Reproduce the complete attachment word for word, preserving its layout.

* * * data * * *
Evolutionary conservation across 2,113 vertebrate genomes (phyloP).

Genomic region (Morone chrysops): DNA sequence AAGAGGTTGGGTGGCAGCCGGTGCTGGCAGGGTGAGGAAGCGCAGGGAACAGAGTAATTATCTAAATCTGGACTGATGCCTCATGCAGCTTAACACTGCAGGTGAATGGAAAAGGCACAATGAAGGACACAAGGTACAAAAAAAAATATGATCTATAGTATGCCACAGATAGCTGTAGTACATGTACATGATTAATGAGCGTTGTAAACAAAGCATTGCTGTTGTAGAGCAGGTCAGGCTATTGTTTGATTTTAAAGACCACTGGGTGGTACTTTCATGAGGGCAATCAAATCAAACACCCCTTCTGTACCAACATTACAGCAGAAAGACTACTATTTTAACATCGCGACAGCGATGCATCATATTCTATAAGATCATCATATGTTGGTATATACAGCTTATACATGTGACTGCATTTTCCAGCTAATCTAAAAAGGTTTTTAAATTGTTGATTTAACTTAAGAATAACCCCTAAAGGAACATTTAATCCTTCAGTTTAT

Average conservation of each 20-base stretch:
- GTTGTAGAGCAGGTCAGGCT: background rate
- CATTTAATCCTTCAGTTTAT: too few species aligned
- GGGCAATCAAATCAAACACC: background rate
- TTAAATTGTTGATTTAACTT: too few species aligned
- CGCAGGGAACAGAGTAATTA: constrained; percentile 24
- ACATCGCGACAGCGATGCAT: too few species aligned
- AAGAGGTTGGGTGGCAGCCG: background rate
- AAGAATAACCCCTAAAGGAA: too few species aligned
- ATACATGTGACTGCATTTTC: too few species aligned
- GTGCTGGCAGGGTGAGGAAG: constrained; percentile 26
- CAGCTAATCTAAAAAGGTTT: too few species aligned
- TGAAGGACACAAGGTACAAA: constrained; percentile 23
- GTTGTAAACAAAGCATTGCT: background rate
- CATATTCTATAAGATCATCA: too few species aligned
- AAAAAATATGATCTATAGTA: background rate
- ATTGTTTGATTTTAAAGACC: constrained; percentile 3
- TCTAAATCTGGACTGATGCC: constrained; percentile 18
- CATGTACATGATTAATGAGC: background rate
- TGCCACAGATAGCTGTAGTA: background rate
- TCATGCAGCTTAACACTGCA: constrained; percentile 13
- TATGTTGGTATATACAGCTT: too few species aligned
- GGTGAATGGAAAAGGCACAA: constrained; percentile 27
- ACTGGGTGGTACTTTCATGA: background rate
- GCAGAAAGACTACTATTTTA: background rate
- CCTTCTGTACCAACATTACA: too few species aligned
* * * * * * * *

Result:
Evolutionary conservation across 2,113 vertebrate genomes (phyloP).

Genomic region (Morone chrysops): DNA sequence AAGAGGTTGGGTGGCAGCCGGTGCTGGCAGGGTGAGGAAGCGCAGGGAACAGAGTAATTATCTAAATCTGGACTGATGCCTCATGCAGCTTAACACTGCAGGTGAATGGAAAAGGCACAATGAAGGACACAAGGTACAAAAAAAAATATGATCTATAGTATGCCACAGATAGCTGTAGTACATGTACATGATTAATGAGCGTTGTAAACAAAGCATTGCTGTTGTAGAGCAGGTCAGGCTATTGTTTGATTTTAAAGACCACTGGGTGGTACTTTCATGAGGGCAATCAAATCAAACACCCCTTCTGTACCAACATTACAGCAGAAAGACTACTATTTTAACATCGCGACAGCGATGCATCATATTCTATAAGATCATCATATGTTGGTATATACAGCTTATACATGTGACTGCATTTTCCAGCTAATCTAAAAAGGTTTTTAAATTGTTGATTTAACTTAAGAATAACCCCTAAAGGAACATTTAATCCTTCAGTTTAT

Average conservation of each 20-base stretch:
- GTTGTAGAGCAGGTCAGGCT: background rate
- CATTTAATCCTTCAGTTTAT: too few species aligned
- GGGCAATCAAATCAAACACC: background rate
- TTAAATTGTTGATTTAACTT: too few species aligned
- CGCAGGGAACAGAGTAATTA: constrained; percentile 24
- ACATCGCGACAGCGATGCAT: too few species aligned
- AAGAGGTTGGGTGGCAGCCG: background rate
- AAGAATAACCCCTAAAGGAA: too few species aligned
- ATACATGTGACTGCATTTTC: too few species aligned
- GTGCTGGCAGGGTGAGGAAG: constrained; percentile 26
- CAGCTAATCTAAAAAGGTTT: too few species aligned
- TGAAGGACACAAGGTACAAA: constrained; percentile 23
- GTTGTAAACAAAGCATTGCT: background rate
- CATATTCTATAAGATCATCA: too few species aligned
- AAAAAATATGATCTATAGTA: background rate
- ATTGTTTGATTTTAAAGACC: constrained; percentile 3
- TCTAAATCTGGACTGATGCC: constrained; percentile 18
- CATGTACATGATTAATGAGC: background rate
- TGCCACAGATAGCTGTAGTA: background rate
- TCATGCAGCTTAACACTGCA: constrained; percentile 13
- TATGTTGGTATATACAGCTT: too few species aligned
- GGTGAATGGAAAAGGCACAA: constrained; percentile 27
- ACTGGGTGGTACTTTCATGA: background rate
- GCAGAAAGACTACTATTTTA: background rate
- CCTTCTGTACCAACATTACA: too few species aligned